Judge denies bond for man accused in Long Beach terror plot; says his actions indicate ‘serious risk’

A former U.S. Army infantryman who pledged support to ISIS tried to plant an explosive device at a park as part of a terrorist attack targeting a rally in Long Beach, federal authorities said Monday.

An undercover informant worked with authorities to foil the plot by giving the man inert bombs and arresting him after he traveled to Bluff Park in Long Beach to do surveillance, the FBI said.

Federal authorities gathered for a press conference in Downtown Los Angeles Monday afternoon after announcing the arrest of Mark Domingo, 26. Photo by Kelly Puente.

According to an affidavit, Mark Domingo, 26, of Reseda, took steps to manufacture and use a weapon of mass destruction “in order to commit mass murder.”

Domingo was arrested Friday on a charge of providing material support to terrorists.

At a press conference in Downtown Los Angeles Monday, Paul Delacourt, assistant FBI field office director, said federal agents were on him from the start.

“We covered him 24/7,” Delacourt said. “At no time were we in the dark.”

As part of the plot, Domingo asked his confidant—who was actually cooperating with the FBI—to find a bomb-maker. Domingo then purchased several hundred nails that could be placed inside the bomb, authorities allege.

“Domingo said he specifically bought three-inch nails because they would be long enough to penetrate the human body and puncture internal organs,” the affidavit states.

The investigation involving multiple agencies successfully disrupted a “very real threat by a trained combat soldier who repeatedly stated he wanted to cause the maximum number of casualties,” said U.S. Attorney Nick Hanna in a prepared statement. “Protecting Americans from terror attacks is the number one priority of the Justice Department, and anyone who plots to use a weapon of mass destruction will be held to account.”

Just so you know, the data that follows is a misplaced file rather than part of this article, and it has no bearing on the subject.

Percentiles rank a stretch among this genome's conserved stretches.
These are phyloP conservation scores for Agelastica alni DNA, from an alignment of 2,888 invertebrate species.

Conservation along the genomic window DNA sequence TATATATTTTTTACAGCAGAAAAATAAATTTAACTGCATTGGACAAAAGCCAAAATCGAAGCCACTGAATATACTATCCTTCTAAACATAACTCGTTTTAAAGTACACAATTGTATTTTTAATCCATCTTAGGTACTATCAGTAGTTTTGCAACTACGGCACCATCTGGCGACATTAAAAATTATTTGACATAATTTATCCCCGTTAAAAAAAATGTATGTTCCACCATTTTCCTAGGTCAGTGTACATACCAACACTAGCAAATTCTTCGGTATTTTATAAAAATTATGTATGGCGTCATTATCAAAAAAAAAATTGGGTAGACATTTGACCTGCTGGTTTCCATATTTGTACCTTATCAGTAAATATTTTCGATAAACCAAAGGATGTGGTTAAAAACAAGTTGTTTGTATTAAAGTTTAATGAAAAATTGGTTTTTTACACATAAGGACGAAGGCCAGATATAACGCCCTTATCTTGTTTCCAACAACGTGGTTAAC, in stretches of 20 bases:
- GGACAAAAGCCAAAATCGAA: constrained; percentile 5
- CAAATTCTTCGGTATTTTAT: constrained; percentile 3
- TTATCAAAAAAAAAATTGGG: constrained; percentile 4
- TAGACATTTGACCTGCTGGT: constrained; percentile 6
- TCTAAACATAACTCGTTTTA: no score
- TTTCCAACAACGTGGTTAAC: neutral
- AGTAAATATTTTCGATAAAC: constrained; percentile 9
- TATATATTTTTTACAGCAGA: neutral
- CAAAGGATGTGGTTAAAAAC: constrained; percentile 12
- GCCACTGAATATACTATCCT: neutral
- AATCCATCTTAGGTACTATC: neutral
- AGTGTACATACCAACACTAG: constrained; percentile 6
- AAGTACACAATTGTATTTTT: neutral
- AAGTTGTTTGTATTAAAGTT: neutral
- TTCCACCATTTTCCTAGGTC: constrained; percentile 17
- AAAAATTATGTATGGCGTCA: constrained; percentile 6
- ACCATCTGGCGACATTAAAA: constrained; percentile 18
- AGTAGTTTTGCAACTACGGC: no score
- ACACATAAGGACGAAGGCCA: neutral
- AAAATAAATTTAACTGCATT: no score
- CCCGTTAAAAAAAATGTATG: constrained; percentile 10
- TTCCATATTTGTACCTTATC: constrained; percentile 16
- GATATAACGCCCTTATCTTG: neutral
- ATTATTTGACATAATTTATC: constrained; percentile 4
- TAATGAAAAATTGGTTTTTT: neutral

Court papers say Domingo discussed several types of attacks including placing IEDs at the Santa Monica Pier and ambushing police officers. He hoped to kill or wound as many as 50 people, authorities allege.

“If we do this, L.A. is going to be locked down,” Domingo said at one point, according to the FBI.

Domingo brought up Long Beach as a target after news spread that a group linked to white nationalists was planning a rally there, according to charging documents. But even after Domingo learned that the event was likely canceled, he decided to move forward, aiming for a counter-protest that had formed in response to the original rally, the feds allege.

Kameron Hurt, a student at USC, leads counter-protestors in a rally opposing white nationalism at Bluff Park. Photo by Thomas R Cordova.

Kameron Hurt, a student at USC, leads counter-protestors in a rally opposing white nationalism at Bluff Park. Photo by Thomas R Cordova.

Domingo appeared briefly in federal court Monday, where Judge Paul Abrams ordered him to be held without bond, noting that his actions “indicate a serious risk of danger” to the public.

In a gray T-shirt, black-rimmed glasses, and long, black hair, he spoke softly as he indicated to the judge that he understood the charges against him.

His federal public defender said he has not been able to reach Domingo’s family members, none of whom were in court Monday.

A timeline of surveillance

The FBI started watching Domingo in early March after he identified himself in a private online message group and agents linked him to a series of posts where he professed his support for violent jihad, according to an affidavit filed in support of the charge against him.

Domingo’s messages said he wanted to kick off civil unrest with an attack in the Los Angeles area, the FBI alleges.

He’s accused of saying “America needs another Vegas,” referring to the 2017 mass shooting at a Las Vegas concert that killed 59 people.

A few weeks later, he said there must be retribution after a shooting at a New Zealand mosque by a professed white supremacist that left 50 people dead, according to the FBI.

He said in part, “no Muslim should have to experience this, a message needs to be sent,” according to the affidavit.

At this point, undercover FBI employees started communicating directly with Domingo, court documents show.

The employees and Domingo began brainstorming ideas for an attack, including targeting police officers, churches, military facilities and Jewish worshipers as they walked to a synagogue.

Mark Domingo. Photo by Kelly Puente.